- The Washington Times - Monday, January 29, 2007

Sen. Kay Bailey Hutchison, the largest Republican vote-getter in the 2006 congressional elections and the most popular Republican in Texas, said yesterday she would consider an offer to run for vice president next year.

“If our party’s nominee called me and said we are putting everything in the grid, and we think you are the best person, would I say no? I can’t imagine that I would say no,” she said.

“Would I seek it or do something to promote it? Absolutely not,” she told editors and reporters of The Washington Times at a meeting at the newspaper.

Mrs. Hutchison, who garnered more than 2.6 million votes in November and defeated her opponent by 62 percent to 36 percent in an overall bad year for Republicans, attributed her popularity, in part, to her stand on Iraq. “People in my state see me as having a few degrees of separation” from the president.

“I do not believe in pre-emptive strikes against foreign countries that have not attacked us, unless they are a threat to our country,” she said. But she also said she believes Mr. Bush thought Iraq had weapons of mass destruction and therefore was a threat.

“I don’t think we’re in Iraq for the Iraqi people, but for the security of the United States,” she said.

“The president is against me on this, but I think we should be looking more at the Bosnia solution,” she said, which would create in Iraq “semiautonomous regions that hold the country together by the sharing of oil revenues.”

Mrs. Hutchison said she has been working on an alternative draft resolution on Iraq with fellow Senate Republicans John McCain of Arizona and Lindsey Graham of South Carolina.

She said it would avoid “undercutting President Bush internationally,” which the Texas lawmaker said would be the result of resolutions co-sponsored by several Republicans, including one by Virginia Sen. John W. Warner and an even stronger anti-troop “surge” resolution backed by Sen. Chuck Hagel, Nebraska Republican.

With 49 seats, Republicans can hold up Democratic initiatives in the Senate, and as Republican Policy Committee chairman, Mrs. Hutchison, 63, must find ways to restore a cohesiveness to Senate Republicans that began to fracture before the disastrous midterm elections, in which the party suffered a net loss of six seats.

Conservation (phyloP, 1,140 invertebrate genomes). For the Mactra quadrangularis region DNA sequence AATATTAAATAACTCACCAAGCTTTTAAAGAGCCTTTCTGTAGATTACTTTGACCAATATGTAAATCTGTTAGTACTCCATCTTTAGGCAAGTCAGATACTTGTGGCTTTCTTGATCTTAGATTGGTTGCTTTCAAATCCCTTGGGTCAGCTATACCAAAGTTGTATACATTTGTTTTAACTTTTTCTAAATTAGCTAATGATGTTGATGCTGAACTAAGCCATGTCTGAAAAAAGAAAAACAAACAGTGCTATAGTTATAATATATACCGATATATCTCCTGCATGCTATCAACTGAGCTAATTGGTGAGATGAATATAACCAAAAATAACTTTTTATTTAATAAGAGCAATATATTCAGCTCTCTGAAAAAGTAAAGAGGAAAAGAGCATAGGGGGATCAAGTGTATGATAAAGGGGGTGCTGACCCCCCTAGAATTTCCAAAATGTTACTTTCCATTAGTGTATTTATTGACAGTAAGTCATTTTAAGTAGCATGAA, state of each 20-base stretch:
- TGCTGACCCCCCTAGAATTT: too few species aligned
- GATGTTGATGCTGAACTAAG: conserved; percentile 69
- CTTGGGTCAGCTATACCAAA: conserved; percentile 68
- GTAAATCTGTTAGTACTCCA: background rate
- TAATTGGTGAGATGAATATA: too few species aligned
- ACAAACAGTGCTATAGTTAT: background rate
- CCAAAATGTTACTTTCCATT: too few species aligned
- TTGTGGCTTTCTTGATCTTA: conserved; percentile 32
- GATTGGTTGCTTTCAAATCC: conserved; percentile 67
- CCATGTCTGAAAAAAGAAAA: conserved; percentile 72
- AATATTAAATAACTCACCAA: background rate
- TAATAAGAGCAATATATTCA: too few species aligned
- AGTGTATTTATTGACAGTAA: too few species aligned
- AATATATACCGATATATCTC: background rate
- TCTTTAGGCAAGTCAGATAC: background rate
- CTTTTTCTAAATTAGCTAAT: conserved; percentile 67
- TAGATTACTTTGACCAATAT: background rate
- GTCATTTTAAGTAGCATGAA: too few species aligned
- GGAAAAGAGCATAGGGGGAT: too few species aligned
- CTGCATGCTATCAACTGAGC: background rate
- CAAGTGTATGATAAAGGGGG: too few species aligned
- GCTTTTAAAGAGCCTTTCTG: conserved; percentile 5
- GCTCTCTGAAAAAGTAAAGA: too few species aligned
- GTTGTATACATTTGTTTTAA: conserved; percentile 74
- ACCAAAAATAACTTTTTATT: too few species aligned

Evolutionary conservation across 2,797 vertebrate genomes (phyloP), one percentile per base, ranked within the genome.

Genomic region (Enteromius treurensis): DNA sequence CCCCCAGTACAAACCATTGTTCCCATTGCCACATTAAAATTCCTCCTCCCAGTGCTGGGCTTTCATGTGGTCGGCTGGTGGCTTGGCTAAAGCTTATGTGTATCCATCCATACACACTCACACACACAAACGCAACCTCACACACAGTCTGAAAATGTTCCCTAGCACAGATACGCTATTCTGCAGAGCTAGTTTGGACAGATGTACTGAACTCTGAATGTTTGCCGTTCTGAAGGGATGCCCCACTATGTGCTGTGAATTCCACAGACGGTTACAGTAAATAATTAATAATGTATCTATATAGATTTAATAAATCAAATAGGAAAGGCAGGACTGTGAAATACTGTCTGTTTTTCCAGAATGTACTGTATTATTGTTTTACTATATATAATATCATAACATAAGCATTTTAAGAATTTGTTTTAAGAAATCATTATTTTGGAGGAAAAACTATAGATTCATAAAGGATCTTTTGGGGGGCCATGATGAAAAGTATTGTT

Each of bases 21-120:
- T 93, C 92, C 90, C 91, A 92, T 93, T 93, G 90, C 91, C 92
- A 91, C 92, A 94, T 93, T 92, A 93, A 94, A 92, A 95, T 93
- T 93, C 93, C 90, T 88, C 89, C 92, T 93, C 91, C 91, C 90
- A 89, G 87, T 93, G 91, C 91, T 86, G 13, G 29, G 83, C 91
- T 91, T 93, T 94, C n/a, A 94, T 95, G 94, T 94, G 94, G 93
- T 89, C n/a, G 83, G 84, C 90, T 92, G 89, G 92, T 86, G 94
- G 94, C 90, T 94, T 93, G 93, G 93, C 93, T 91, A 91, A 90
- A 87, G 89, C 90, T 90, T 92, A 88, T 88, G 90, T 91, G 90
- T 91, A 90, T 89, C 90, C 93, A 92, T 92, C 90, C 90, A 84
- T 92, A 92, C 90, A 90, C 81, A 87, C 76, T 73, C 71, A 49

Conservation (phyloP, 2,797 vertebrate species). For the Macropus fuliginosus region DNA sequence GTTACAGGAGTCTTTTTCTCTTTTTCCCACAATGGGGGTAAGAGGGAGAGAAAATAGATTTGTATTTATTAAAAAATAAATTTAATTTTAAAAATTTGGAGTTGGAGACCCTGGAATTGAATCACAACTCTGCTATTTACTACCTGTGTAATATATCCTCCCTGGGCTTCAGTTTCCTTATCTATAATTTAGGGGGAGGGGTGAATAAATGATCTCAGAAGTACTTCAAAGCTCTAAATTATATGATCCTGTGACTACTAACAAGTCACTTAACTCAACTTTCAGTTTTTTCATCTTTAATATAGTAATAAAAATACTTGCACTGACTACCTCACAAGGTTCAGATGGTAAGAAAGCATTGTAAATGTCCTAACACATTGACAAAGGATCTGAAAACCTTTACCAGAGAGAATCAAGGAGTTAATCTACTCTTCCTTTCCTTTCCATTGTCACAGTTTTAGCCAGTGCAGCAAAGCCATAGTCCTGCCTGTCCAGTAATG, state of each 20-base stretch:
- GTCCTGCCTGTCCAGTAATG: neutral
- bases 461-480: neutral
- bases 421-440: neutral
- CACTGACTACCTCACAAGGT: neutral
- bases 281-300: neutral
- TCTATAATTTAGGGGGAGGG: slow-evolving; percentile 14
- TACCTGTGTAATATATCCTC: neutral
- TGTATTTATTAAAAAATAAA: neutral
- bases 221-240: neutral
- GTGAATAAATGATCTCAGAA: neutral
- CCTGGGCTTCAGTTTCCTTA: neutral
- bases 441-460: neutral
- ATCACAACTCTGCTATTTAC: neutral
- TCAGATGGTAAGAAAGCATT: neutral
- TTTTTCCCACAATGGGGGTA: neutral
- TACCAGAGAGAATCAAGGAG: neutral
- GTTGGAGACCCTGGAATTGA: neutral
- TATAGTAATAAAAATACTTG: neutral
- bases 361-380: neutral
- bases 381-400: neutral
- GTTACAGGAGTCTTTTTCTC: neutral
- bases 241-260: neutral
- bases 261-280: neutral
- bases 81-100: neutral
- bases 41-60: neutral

Mrs. Hutchison said she is not seeking a spot on the 2008 Republican presidential ticket — or planning a run for Texas governor in 2010, as some in her state predict.

She did not dispute, however, that she is widely discussed for top offices, including the vice presidency, in part because she is the most conservative and longest-tenured female Republican senator.

An opponent of partial-birth abortion and proponent of parental notification, she has a zero rating from the pro-choice NARAL and a 90 percent rating from the anti-tax Americans for Tax Reform.

Her American Conservative Union 91 percent lifetime voting record puts her ahead of Senate Minority Leader Mitch McConnell of Kentucky and Utah Sen. Orrin G. Hatch, with 90 each.

Mrs. Hutchison, the lead sponsor of a bill in 2005 to repeal the gun-ownership ban in the nation’s capital, said she would reintroduce the legislation this year.

On immigration issues, she reiterated her support for a plan to allow illegals to return to their home counties, go through security and health checks and apply to return to the United States, where they would continue to undergo periodic checks and have to wait at least 17 years before beginning the naturalization process.

“If we don’t have a guest-worker program that works, we really won’t have border security,” she said. “People have already shown they will risk their lives to cross the border.”

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